Post blues soundscapes for the soul.
Released by: Noise Appeal Records
Release Date: 28 September 2018
Genre: Blues , Post Blues
Andi Lechner – Resonator guitar, vocals
Heidi Fial – Double bass, vocals
Matthias Macht – Drums
2. Dirty Mind
3. Blue Day / Yellow City
5. Passengers & Slaves
6. Complex Animal
8. Butterflies & Dust
9. Wrecks Of Innocence
Following their self-titled debut album in 2016, Red Rain Tires is the latest release from Austrian band The Ghost and the Machine. A unique combination of a stripped back sound which features resonator guitar, double bass, and drums, the band creates post blues soundscapes for the soul. Describing the album, the band suggested, “On Red Rain Tires we created floating structures within the songs to dive into,” adding, “It’s full of weird but yet precise sonic landscapes and still in constant touch with the rough spirit of long-forgotten prison songs. We’re really looking forward to share this piece of intimate but untamed music with you – Love it, hate it, buy it, spread it – in either case enjoy it!”
Opening the album is “Falling”, which features an incredible low register double-bass line provided by Fial. Once Macht’s shuffling drum beat and Lechner’s haunting resonator guitar and dream-like vocals join in, it sets a dark tone which cuts through the sonorous melody of the song. “Dirty Mind” sets an altogether different mood, with pop-rock sensibilities distilled through the aperture of a classic blues beat. Fail adds, “While dreaming the weirdest pictures appear as ordinary things, magic is taken for granted, time doesn’t exist.” The video for the song also forms the debut of Heidi Fial’s talents as a cinematographer. Expanding on this idea in the video Fial added, “There is only truth and insanity, and the carousel of figures and props in “Dirty Mind” revolves around them and does not demand any agreement.”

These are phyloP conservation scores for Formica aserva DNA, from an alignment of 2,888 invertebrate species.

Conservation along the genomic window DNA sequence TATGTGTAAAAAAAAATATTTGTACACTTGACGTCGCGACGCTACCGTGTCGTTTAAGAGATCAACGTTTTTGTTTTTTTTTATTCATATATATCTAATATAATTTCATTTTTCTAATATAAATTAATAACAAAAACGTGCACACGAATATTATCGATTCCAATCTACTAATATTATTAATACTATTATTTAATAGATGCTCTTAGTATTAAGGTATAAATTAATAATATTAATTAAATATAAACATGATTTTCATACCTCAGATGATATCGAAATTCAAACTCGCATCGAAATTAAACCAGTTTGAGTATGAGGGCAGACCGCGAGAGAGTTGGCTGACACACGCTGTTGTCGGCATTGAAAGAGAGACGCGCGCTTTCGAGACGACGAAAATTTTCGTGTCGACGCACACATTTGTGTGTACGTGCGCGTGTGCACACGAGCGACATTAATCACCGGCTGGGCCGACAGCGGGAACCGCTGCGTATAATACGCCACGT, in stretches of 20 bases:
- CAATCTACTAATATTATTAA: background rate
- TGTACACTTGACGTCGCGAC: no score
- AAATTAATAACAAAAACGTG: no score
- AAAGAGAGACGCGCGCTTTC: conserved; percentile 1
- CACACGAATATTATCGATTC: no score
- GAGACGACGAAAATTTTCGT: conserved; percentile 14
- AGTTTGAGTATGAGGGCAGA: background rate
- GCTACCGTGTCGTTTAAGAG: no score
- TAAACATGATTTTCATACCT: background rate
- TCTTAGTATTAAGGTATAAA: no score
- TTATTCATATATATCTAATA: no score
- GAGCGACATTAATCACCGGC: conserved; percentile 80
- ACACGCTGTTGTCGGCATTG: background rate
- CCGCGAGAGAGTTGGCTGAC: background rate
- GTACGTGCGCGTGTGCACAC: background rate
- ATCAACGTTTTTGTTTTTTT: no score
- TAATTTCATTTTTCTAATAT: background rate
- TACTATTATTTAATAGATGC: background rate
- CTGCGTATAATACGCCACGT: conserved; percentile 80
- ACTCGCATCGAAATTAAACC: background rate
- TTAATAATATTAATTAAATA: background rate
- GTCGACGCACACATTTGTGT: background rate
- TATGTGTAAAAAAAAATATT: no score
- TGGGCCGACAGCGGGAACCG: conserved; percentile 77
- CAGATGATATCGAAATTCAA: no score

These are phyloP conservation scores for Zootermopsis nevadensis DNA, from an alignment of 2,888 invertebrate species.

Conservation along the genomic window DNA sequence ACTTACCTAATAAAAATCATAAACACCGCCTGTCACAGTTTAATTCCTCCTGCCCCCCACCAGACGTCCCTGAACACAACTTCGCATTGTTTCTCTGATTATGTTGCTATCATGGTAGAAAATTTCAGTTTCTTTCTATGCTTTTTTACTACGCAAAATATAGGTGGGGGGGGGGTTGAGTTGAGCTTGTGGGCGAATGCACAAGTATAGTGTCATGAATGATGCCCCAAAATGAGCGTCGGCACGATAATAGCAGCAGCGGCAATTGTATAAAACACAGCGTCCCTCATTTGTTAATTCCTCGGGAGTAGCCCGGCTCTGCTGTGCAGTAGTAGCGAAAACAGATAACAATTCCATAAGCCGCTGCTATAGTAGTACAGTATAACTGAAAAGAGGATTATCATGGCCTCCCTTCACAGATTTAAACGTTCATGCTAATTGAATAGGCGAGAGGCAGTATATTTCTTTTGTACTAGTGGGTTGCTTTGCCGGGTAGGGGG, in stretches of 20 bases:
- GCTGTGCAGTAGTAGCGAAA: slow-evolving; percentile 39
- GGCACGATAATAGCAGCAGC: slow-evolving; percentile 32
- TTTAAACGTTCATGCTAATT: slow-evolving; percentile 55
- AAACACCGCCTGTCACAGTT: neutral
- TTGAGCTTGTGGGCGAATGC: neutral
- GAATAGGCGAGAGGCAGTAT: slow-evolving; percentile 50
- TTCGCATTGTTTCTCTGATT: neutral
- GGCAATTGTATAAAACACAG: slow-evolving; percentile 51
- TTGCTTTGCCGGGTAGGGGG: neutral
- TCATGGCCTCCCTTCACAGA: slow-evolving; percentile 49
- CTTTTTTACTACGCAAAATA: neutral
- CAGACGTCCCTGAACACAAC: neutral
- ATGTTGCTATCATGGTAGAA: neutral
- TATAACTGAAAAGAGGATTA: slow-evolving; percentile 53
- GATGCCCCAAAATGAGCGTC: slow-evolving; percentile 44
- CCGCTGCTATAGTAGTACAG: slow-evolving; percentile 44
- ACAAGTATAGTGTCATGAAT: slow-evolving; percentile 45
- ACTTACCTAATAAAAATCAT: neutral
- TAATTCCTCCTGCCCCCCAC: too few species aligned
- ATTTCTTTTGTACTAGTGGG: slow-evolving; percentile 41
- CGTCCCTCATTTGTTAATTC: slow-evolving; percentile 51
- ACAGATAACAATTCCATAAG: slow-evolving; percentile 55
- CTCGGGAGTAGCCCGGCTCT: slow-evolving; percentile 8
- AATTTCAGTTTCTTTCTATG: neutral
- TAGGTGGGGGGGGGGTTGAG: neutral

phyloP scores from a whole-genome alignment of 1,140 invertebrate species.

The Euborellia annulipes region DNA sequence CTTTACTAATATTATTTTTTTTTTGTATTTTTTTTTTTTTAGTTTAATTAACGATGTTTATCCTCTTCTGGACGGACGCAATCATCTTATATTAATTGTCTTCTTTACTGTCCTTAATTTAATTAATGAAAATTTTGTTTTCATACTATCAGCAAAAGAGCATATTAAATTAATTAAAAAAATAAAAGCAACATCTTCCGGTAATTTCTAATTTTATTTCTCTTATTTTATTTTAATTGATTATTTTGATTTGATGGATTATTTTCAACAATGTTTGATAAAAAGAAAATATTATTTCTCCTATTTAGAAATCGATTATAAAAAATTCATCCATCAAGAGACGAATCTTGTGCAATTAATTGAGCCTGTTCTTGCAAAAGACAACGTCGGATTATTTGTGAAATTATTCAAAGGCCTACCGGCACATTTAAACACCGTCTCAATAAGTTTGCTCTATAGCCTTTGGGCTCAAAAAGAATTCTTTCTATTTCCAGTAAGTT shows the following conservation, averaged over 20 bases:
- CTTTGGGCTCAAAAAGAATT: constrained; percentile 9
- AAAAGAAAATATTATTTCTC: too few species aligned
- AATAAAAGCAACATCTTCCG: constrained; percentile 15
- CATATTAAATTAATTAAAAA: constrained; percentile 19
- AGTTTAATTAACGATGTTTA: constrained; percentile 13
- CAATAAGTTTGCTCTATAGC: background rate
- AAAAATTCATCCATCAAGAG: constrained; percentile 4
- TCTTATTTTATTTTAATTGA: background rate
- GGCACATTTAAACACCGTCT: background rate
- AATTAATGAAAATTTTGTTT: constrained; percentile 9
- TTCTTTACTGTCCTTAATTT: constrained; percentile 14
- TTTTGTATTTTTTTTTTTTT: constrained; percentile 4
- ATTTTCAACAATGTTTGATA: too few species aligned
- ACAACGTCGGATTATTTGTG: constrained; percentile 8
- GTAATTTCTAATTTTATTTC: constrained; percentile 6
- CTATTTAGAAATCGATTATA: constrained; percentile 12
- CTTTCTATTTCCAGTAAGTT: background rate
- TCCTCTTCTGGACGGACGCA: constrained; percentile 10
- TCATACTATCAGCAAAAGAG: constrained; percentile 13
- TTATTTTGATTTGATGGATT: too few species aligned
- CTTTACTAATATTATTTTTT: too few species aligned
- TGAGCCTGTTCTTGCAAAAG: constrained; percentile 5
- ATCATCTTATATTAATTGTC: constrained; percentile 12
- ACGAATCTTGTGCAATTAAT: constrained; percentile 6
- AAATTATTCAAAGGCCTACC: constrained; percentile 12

“Blue Day / Yellow City” is a sprawling, melancholy, and deeply stirring track that you can feel to your core as you are taken along the song’s musical journey. “Caroline” is pure deconstructed Delta Blues, with an almost impossibly low register that pulls you down into the depths of this evocative song. At times the song feels like funeral dirge, as it marches on towards its inevitable conclusion. For me, this is the stand-out track on the ablum. Described by the band, the song, “takes you on a road trip through the dark inner life of an initially inscrutable woman who finally finds her empathic abilities on the playground of a sonic experience. A slightly psychedelic, surrealistic but still understandable song about lost emotions. ”
“Passengers & Slaves” will test the limits of your speakers, and if you have a subwoofer, be prepared to feel every note of the stunning bassline that drives this song along with a rhythm that echoes a train rolling down the track. “Complex Animal” is perhaps the closest thing to traditional blues on offer on Red Rain Tires, however it is reimagined with the band’s signature style. “Scars” and “Butterflies & Dust” are more folk-rock style offerings that you would associate with the likes of Mumford & Sons. And closing the album is “Wrecks of Innocence” which really pushes the limits of the bands instruments and creates an extraordinarily complex sound for a three-piece band. Every ounce of sound is drawn out and extended through the song, and not a single note is wasted. It is an incredibly crafted song and a stunning production, which finishes the album on an exemplary note.
Red Rain Tires is a hard album to pin down, but that is part of its charm. It is familiar and yet often times alien, but it works on an intrinsic level. At its heart it is still a blues album in the tradition set forth by Muddy Waters, but it has transcended the genre and presents something new for listeners to engage with. The experience is made all the more enjoyable by the clarity of the production. The album produces a big sound, and nothing is lost. You can hear every nuanced note throughout Red Rain Tires, deepening the connection to the music that builds over the course of the album. If you’re a fan of the blues and you like to explore all the divergent pathways the genre has taken over the years, then this is an album you will want to pick up.
Written by: Erik ‘De’Viking’ De’Scathebury
My Global Mind – Reviewer / Music Journalist
Erik De’Scathebury is a freelance music journalist based in the South of England. His musical interests include rock and metal in all its forms, and he is constantly on the lookout for new bands and genres to discover and later preach about to the masses.
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